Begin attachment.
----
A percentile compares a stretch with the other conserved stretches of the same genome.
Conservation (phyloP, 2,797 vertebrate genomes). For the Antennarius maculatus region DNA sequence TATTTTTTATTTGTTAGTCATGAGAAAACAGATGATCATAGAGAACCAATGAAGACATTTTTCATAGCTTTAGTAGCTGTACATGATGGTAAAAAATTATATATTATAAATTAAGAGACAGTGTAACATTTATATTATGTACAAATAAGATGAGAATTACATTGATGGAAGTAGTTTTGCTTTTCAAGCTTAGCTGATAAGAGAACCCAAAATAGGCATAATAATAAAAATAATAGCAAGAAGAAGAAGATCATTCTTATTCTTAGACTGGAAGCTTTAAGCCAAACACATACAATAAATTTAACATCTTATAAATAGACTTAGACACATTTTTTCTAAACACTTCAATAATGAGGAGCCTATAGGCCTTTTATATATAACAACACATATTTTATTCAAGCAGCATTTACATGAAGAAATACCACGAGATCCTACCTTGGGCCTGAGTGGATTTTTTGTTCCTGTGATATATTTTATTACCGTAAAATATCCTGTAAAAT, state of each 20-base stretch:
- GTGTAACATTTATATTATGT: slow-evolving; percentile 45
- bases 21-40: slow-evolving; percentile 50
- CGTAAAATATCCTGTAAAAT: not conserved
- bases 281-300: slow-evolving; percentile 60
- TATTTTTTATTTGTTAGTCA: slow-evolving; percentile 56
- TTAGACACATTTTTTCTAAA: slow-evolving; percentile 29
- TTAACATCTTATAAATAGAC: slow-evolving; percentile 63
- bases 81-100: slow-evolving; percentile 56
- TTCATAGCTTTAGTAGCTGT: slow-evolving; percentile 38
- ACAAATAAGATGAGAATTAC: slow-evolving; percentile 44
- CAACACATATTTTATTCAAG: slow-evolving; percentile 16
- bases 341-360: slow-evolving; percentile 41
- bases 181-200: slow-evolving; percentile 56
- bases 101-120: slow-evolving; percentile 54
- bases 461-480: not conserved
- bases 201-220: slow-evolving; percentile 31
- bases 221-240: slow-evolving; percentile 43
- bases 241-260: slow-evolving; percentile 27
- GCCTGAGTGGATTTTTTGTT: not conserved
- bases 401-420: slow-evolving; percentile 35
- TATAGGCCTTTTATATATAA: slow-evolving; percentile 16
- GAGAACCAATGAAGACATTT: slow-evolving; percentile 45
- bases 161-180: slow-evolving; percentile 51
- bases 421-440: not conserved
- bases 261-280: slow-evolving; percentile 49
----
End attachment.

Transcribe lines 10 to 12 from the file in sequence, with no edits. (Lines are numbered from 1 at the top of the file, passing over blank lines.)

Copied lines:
- bases 81-100: slow-evolving; percentile 56
- TTCATAGCTTTAGTAGCTGT: slow-evolving; percentile 38
- ACAAATAAGATGAGAATTAC: slow-evolving; percentile 44